|Onderzoek naar de trekvissoorten in het Schelde-estuarium. Voortplantings-en opgroeihabitat van rivierprik en fint|
Stevens, M.; Van den Neucker, T.; Gelaude, E.; Baeyens, R.; Jacobs, Y.; Mouton, A.; Buysse, D.; Coeck, J. (2011). Onderzoek naar de trekvissoorten in het Schelde-estuarium. Voortplantings-en opgroeihabitat van rivierprik en fint. Rapport van het Instituut voor Natuur- en Bosonderzoek, R.2011.14. INBO: Brussel. 71 pp.
Part of: Rapport van het Instituut voor Natuur- en Bosonderzoek. Instituut voor Natuur- en Bosonderzoek: Brussel. ISSN 1782-9054, more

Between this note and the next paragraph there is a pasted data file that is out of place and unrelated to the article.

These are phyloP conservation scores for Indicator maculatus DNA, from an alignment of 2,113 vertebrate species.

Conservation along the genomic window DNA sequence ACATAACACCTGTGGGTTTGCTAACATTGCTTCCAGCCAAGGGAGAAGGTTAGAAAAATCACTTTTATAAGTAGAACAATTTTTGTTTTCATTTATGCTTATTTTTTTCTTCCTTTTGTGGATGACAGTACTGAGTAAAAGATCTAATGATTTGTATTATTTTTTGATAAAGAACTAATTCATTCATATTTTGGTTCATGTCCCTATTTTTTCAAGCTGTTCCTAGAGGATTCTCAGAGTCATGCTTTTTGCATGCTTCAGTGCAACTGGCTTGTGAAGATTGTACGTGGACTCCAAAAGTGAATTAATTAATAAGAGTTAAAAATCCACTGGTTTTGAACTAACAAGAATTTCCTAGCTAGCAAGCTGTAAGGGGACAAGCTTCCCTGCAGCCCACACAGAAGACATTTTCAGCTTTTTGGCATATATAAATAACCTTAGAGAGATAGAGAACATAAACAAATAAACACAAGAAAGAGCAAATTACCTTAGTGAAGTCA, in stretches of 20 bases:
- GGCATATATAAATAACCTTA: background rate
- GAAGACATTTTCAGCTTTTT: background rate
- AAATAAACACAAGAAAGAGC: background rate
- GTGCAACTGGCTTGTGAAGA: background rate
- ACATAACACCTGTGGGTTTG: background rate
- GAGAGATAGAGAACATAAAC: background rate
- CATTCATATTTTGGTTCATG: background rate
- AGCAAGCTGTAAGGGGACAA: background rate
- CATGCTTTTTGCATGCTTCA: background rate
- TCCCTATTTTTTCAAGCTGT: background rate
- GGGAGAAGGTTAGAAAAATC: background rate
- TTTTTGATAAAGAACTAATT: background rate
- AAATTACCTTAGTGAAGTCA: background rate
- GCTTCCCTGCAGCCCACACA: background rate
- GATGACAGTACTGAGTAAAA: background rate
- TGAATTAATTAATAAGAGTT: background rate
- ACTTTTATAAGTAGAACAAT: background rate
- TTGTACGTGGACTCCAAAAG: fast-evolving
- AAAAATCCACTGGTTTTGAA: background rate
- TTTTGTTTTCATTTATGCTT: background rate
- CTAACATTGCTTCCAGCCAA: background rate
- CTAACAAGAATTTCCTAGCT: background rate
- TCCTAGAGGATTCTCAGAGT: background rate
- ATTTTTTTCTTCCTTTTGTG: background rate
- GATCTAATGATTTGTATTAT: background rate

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Migratory fish such as river lamprey and twaite shad are important indicators of ecosystem functioning. Over the past century, most migratory fish have disappeared from the river Scheldt due to human impacts. The previous study on migratory fishes in the Scheldt showed however that most species show the first signs of recovery (Stevens et al., 2009). For both river lamprey and twaite shad there are strong indications that they reproduce in the Scheldt. However, the spawning and nursery habitats of both species are unknown and it is unclear whether the preconditions for a sustainable recovery are met. The spawning and nursery habitat of river lamprey can be located through targeted sampling of the larvae in the sediment. Sampling with fyke nets showed that adult river lamprey migrate mainly to the Bovenschelde and Zwalmbeek. In both rivers a number of locations were selected, which are, according to the literature, expected to be suitable habitats for the larvae of river lamprey. Wadable sites were sampled with a specially designed sediment pump and the deeper sites with a Van Veen grab. In neither of these rivers, however, river lamprey larvae could be found and no spawning sites could be identified. Possible reasons for the lack of larvae in the samples are (1) that no suitable larval habitat is present in the studied areas, (2) that the larval density in the investigated habitats is low and hence sampling frequency should be increased, (3) that the River Bovenschelde and the River Zwalm are not the main spawning grounds for river lamprey in the Scheldt. Telemetry of adult river lamprey could be a possible solution to locate the spawning grounds. In order to improve the reproduction and survival of river lamprey in the River Bovenschelde, the migration barriers in the Scheldt and its tributaries should be cleared and sufficient larval habitat should be availability. Larval habitat could be created in the River Zwalm and other tributaries through the restoration of natural banks. In addition, mud and sand banks in the Bovenschelde should be protected as much as possible as potential larval habitat.The population of twaite shad in the Scheldt is too small to identify the critical habitats by sampling in the field. Therefore, a habitat suitability model for spawning and larval shad was constructed based on literature data. Hereto, we first selected the environmental variables that determine habitat suitability. Next, for each variable the tolerance range was determined. Finallly, the variables were combined using fuzzy logic in order to determine the degree of suitability of a habitat. The model predicts the presence of suitable spawning habitat in the Upper Zeeschelde, upstream of the River Durme. Later in the season, when the water temperature rises, suitable spawning habitat is also present in the Rivers Kleine Nete and Grote Nete. Suitable habitat for larval shad is located mainly in the Upper Zeeschelde upstream Rupelmonde and in the River Rupel. Spawning of twaite shad takes place in the main channel and during their ontogeny the larvae migrate to the edges of the main channel and to side channels.Therefore, in areas with suitable spawning and larval habitat, both the main and side channels need protection. In particular mudflats, sand flats and subtidal low dynamic habitats should be safeguarded. Dredging of these habitats thus mortgages the recovery of the twaite shad population in the Scheldt. The oxygen concentration in the estuary has been greatly improved in recent years.However, in summer a low-oxygen zone in the freshwater area persists, comprising the upstream migration of adults and the survival of larvae. Periodic hypoxic conditions should therefore be avoided and a minimum oxygen content of 5 mg / l is essential for both adults and larvae. During the last century, hydrodynamics in the estuary has increased markedly. As a result, larvae have more difficulties in maintaining their position in suitable habitat. Actions that increase the river/tidal flow or eliminate local retention areas should therefore be avoided.
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